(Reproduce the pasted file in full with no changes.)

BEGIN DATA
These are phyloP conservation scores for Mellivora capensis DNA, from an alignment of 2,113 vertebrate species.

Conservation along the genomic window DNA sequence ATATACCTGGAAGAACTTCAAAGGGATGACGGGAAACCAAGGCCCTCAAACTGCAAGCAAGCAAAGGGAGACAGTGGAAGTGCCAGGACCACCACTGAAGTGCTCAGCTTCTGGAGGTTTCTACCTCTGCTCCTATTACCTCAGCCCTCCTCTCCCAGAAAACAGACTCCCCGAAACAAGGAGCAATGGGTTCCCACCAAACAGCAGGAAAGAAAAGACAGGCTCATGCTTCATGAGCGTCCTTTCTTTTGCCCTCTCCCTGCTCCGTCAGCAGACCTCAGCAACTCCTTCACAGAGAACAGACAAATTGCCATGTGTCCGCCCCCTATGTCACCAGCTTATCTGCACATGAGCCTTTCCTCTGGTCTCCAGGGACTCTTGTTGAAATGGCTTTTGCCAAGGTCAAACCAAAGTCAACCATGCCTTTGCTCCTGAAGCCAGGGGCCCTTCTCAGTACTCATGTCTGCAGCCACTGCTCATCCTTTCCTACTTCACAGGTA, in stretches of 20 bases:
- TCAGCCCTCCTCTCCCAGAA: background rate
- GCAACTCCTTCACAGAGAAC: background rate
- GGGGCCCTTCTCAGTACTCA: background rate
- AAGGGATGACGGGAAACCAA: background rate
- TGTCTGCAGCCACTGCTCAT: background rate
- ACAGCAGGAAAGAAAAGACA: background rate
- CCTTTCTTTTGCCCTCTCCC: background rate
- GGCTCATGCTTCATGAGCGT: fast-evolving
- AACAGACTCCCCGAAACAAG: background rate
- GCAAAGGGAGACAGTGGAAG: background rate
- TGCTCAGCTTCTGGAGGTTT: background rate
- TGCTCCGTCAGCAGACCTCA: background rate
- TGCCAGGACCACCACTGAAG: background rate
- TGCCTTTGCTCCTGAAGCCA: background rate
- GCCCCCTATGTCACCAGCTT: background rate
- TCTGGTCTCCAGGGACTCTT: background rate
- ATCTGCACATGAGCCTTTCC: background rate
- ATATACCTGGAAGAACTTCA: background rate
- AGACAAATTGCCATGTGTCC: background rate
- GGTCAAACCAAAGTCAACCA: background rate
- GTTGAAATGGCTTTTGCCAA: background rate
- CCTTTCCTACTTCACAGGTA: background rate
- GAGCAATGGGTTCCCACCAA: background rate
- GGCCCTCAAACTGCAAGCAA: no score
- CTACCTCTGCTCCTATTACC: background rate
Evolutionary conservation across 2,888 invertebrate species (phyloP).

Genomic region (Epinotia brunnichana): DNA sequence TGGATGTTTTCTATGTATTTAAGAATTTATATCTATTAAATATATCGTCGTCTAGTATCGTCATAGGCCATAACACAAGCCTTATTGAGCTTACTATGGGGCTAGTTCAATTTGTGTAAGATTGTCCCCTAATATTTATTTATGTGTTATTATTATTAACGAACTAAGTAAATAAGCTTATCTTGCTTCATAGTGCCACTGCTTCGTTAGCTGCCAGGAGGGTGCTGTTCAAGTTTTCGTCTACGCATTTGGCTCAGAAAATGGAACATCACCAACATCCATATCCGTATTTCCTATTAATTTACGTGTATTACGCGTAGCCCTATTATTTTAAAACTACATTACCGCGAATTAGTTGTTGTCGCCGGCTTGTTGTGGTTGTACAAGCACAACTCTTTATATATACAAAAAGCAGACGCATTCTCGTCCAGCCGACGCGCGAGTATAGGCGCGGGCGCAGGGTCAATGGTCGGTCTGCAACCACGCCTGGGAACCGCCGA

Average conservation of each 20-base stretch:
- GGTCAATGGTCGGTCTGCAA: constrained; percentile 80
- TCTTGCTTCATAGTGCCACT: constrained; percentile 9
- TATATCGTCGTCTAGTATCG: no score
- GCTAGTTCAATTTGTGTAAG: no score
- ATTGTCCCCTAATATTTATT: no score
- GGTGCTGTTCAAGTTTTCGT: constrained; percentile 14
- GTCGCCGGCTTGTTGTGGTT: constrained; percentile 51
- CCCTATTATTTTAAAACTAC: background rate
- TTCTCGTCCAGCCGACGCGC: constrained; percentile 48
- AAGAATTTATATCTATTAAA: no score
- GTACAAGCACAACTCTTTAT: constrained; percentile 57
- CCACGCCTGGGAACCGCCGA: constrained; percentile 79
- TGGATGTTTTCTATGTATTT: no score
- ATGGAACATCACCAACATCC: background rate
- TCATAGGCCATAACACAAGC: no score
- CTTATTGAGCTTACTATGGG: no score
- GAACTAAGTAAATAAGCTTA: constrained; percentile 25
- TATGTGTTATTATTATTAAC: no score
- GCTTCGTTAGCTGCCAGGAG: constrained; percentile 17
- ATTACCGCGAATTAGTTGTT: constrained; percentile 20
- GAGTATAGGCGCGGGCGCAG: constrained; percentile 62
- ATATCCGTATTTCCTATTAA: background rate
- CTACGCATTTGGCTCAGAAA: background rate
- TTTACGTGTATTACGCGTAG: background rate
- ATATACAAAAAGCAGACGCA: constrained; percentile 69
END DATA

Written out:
These are phyloP conservation scores for Mellivora capensis DNA, from an alignment of 2,113 vertebrate species.

Conservation along the genomic window DNA sequence ATATACCTGGAAGAACTTCAAAGGGATGACGGGAAACCAAGGCCCTCAAACTGCAAGCAAGCAAAGGGAGACAGTGGAAGTGCCAGGACCACCACTGAAGTGCTCAGCTTCTGGAGGTTTCTACCTCTGCTCCTATTACCTCAGCCCTCCTCTCCCAGAAAACAGACTCCCCGAAACAAGGAGCAATGGGTTCCCACCAAACAGCAGGAAAGAAAAGACAGGCTCATGCTTCATGAGCGTCCTTTCTTTTGCCCTCTCCCTGCTCCGTCAGCAGACCTCAGCAACTCCTTCACAGAGAACAGACAAATTGCCATGTGTCCGCCCCCTATGTCACCAGCTTATCTGCACATGAGCCTTTCCTCTGGTCTCCAGGGACTCTTGTTGAAATGGCTTTTGCCAAGGTCAAACCAAAGTCAACCATGCCTTTGCTCCTGAAGCCAGGGGCCCTTCTCAGTACTCATGTCTGCAGCCACTGCTCATCCTTTCCTACTTCACAGGTA, in stretches of 20 bases:
- TCAGCCCTCCTCTCCCAGAA: background rate
- GCAACTCCTTCACAGAGAAC: background rate
- GGGGCCCTTCTCAGTACTCA: background rate
- AAGGGATGACGGGAAACCAA: background rate
- TGTCTGCAGCCACTGCTCAT: background rate
- ACAGCAGGAAAGAAAAGACA: background rate
- CCTTTCTTTTGCCCTCTCCC: background rate
- GGCTCATGCTTCATGAGCGT: fast-evolving
- AACAGACTCCCCGAAACAAG: background rate
- GCAAAGGGAGACAGTGGAAG: background rate
- TGCTCAGCTTCTGGAGGTTT: background rate
- TGCTCCGTCAGCAGACCTCA: background rate
- TGCCAGGACCACCACTGAAG: background rate
- TGCCTTTGCTCCTGAAGCCA: background rate
- GCCCCCTATGTCACCAGCTT: background rate
- TCTGGTCTCCAGGGACTCTT: background rate
- ATCTGCACATGAGCCTTTCC: background rate
- ATATACCTGGAAGAACTTCA: background rate
- AGACAAATTGCCATGTGTCC: background rate
- GGTCAAACCAAAGTCAACCA: background rate
- GTTGAAATGGCTTTTGCCAA: background rate
- CCTTTCCTACTTCACAGGTA: background rate
- GAGCAATGGGTTCCCACCAA: background rate
- GGCCCTCAAACTGCAAGCAA: no score
- CTACCTCTGCTCCTATTACC: background rate
Evolutionary conservation across 2,888 invertebrate species (phyloP).

Genomic region (Epinotia brunnichana): DNA sequence TGGATGTTTTCTATGTATTTAAGAATTTATATCTATTAAATATATCGTCGTCTAGTATCGTCATAGGCCATAACACAAGCCTTATTGAGCTTACTATGGGGCTAGTTCAATTTGTGTAAGATTGTCCCCTAATATTTATTTATGTGTTATTATTATTAACGAACTAAGTAAATAAGCTTATCTTGCTTCATAGTGCCACTGCTTCGTTAGCTGCCAGGAGGGTGCTGTTCAAGTTTTCGTCTACGCATTTGGCTCAGAAAATGGAACATCACCAACATCCATATCCGTATTTCCTATTAATTTACGTGTATTACGCGTAGCCCTATTATTTTAAAACTACATTACCGCGAATTAGTTGTTGTCGCCGGCTTGTTGTGGTTGTACAAGCACAACTCTTTATATATACAAAAAGCAGACGCATTCTCGTCCAGCCGACGCGCGAGTATAGGCGCGGGCGCAGGGTCAATGGTCGGTCTGCAACCACGCCTGGGAACCGCCGA

Average conservation of each 20-base stretch:
- GGTCAATGGTCGGTCTGCAA: constrained; percentile 80
- TCTTGCTTCATAGTGCCACT: constrained; percentile 9
- TATATCGTCGTCTAGTATCG: no score
- GCTAGTTCAATTTGTGTAAG: no score
- ATTGTCCCCTAATATTTATT: no score
- GGTGCTGTTCAAGTTTTCGT: constrained; percentile 14
- GTCGCCGGCTTGTTGTGGTT: constrained; percentile 51
- CCCTATTATTTTAAAACTAC: background rate
- TTCTCGTCCAGCCGACGCGC: constrained; percentile 48
- AAGAATTTATATCTATTAAA: no score
- GTACAAGCACAACTCTTTAT: constrained; percentile 57
- CCACGCCTGGGAACCGCCGA: constrained; percentile 79
- TGGATGTTTTCTATGTATTT: no score
- ATGGAACATCACCAACATCC: background rate
- TCATAGGCCATAACACAAGC: no score
- CTTATTGAGCTTACTATGGG: no score
- GAACTAAGTAAATAAGCTTA: constrained; percentile 25
- TATGTGTTATTATTATTAAC: no score
- GCTTCGTTAGCTGCCAGGAG: constrained; percentile 17
- ATTACCGCGAATTAGTTGTT: constrained; percentile 20
- GAGTATAGGCGCGGGCGCAG: constrained; percentile 62
- ATATCCGTATTTCCTATTAA: background rate
- CTACGCATTTGGCTCAGAAA: background rate
- TTTACGTGTATTACGCGTAG: background rate
- ATATACAAAAAGCAGACGCA: constrained; percentile 69